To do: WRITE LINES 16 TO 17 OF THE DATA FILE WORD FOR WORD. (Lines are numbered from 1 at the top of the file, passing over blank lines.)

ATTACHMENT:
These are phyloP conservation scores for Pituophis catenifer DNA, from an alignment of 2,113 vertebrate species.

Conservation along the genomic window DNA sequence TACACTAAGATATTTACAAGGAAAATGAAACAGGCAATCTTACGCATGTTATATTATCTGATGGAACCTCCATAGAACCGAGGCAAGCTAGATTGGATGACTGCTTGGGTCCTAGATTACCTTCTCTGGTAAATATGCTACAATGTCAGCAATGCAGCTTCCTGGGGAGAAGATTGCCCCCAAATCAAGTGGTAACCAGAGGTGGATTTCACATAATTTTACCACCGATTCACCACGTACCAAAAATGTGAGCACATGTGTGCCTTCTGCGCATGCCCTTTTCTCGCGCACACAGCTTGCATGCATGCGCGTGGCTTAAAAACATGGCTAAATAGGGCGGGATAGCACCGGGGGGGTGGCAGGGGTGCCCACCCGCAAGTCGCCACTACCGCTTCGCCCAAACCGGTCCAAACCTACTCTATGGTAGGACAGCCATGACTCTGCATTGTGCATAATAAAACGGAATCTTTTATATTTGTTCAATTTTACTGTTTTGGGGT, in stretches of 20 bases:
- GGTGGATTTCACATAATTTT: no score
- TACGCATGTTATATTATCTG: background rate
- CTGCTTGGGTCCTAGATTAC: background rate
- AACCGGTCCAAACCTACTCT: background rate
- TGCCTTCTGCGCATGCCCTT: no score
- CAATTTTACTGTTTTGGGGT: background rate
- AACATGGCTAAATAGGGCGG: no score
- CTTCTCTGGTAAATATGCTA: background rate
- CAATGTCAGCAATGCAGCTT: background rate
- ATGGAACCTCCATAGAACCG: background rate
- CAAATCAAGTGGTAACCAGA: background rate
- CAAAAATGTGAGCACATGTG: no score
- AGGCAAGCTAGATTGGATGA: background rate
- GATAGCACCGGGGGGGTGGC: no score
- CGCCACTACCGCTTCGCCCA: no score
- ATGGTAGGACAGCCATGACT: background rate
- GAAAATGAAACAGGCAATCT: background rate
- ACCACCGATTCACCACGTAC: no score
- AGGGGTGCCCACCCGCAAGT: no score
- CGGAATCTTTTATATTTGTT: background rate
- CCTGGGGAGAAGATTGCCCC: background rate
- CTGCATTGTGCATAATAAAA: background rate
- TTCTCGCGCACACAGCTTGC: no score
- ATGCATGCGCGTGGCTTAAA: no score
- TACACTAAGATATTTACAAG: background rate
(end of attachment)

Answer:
- GATAGCACCGGGGGGGTGGC: no score
- CGCCACTACCGCTTCGCCCA: no score